Harriet Lamb, Ashden’s CEO says: “The Climate Change Committee have recognised that we can get our carbon footprint down in time – and meet the Sixth Carbon Budget if Government and local authorities work hand in glove.”
The CCC’s Sixth Carbon Budget report features a sector summary for local authorities that emphasises the critical, though often downplayed, role of local government.
To coincide with the Sixth Carbon Budget, Ashden and other organisations have published A blueprint: Accelerating local climate action and a green recovery. The blueprint has been produced by a coalition of local authority organisations, environmental NGOs and academic institutions (The Blueprint Coalition including ADEPT, FoE and Grantham Institute and others) and backed by 100 councils. The blueprint provides 5 priorities for action.
The Blueprint coalition’s five priorities for action:
- Invest more in low-carbon and climate-resilient infrastructure including public transport networks and renewable energy;
- Prioritise and focus support for reskilling and retraining for green jobs so that local authorities can target training where it is needed most;
- Ensure that our homes are fit for the future, by investing more in retrofitting to high energy efficiency standards, with social housing a priority, and ensure that councils are able to require zero carbon housing in all new development;
- Make it easy for people to walk, cycle and work remotely by extending funds for active travel and enabling local authorities to permanently allocate dedicated space to walking and cycling; and
- Accelerate tree planting, peatland restoration, green spaces and other green infrastructure. This must include resourcing for local authorities to maintain existing parks, plant trees and address gaps in access to green spaces in their areas.
If enacted, this blueprint will give local authorities the powers and resources they need to ensure a fair and equitable green recovery. Read the full blueprint report here and a summary version here.
Ashden CEO Harriet Lamb says: “The low carbon transition needs us all to change how we travel, what we eat and how we heat our homes. And we will need help doing that – local authorities are close to their communities and so are best placed to help us all make those shifts. Government must now provide councils with the support and investment they need to deliver these climate ambitions and support communities.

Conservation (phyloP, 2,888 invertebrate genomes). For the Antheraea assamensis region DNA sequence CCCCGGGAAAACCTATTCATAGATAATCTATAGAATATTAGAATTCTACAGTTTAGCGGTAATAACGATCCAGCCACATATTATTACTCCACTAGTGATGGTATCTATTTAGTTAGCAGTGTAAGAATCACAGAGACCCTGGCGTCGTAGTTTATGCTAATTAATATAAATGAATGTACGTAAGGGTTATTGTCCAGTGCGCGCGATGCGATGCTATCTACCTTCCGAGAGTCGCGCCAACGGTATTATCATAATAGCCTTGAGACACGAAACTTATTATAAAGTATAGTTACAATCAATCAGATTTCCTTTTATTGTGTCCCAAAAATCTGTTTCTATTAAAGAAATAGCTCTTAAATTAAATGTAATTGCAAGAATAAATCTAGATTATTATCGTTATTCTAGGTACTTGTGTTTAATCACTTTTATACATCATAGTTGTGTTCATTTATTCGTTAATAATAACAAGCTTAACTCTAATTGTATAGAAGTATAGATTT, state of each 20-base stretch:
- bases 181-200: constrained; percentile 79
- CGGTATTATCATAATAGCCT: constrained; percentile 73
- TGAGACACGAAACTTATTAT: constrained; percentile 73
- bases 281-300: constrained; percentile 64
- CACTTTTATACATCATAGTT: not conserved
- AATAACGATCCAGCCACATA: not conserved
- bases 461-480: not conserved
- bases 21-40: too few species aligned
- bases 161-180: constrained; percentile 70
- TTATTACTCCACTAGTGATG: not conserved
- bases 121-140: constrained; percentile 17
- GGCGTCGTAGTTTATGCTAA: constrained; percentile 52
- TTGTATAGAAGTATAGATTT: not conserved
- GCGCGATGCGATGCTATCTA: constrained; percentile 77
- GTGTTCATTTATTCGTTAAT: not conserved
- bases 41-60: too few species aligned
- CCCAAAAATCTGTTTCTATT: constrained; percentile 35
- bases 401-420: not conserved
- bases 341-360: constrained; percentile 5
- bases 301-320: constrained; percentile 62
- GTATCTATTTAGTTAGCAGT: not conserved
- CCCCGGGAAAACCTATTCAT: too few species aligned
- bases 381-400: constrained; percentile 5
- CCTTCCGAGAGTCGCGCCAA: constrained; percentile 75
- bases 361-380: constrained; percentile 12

“The coronavirus pandemic showed the key role of local responses – so let’s learn those lessons. Over 75% of councils having declared a climate emergency and are ready to play their part in meeting the country’s carbon budget, and delivering the wider benefits for their communities including clean and safe streets, warmer homes and better jobs.”
The Sixth Carbon Report is also relevant to public buildings, including schools. The Let’s Go Zero schools campaign launched last month, spearheaded by Ashden with a coalition of organisations working on sustainability in schools, has shown there is huge enthusiasm from schools to decarbonise quickly. Over 100 schools have signed up to the campaign in less than a month, all pledging to support each other on the journey to zero carbon by 2030.
The Sixth Carbon budget refers to changes in buildings, food and travel – all areas where schools can make significant changes.
Ms Lamb says: “We are delighted that the Climate Change Committee lays out pathways to reduce the carbon footprint of schools, with a target to bring schools to reach zero carbon by 2030 and investment for all schools to reach zero carbon by the same date. We hope the UK government will support schools to plan their pathways across their buildings, food and travel. Schools are ready to be leaders in climate solutions for the young people they educate and the communities they influence.”
“The Committee has recognised that people will be at the heart of climate action necessary to achieve carbon budgets. Local government and schools will play essential roles in bringing communities with us on the low carbon transition. The Committee recognises that the Government investing in infrastructure now will save funds later – as well as meeting our targets to reduce carbon.”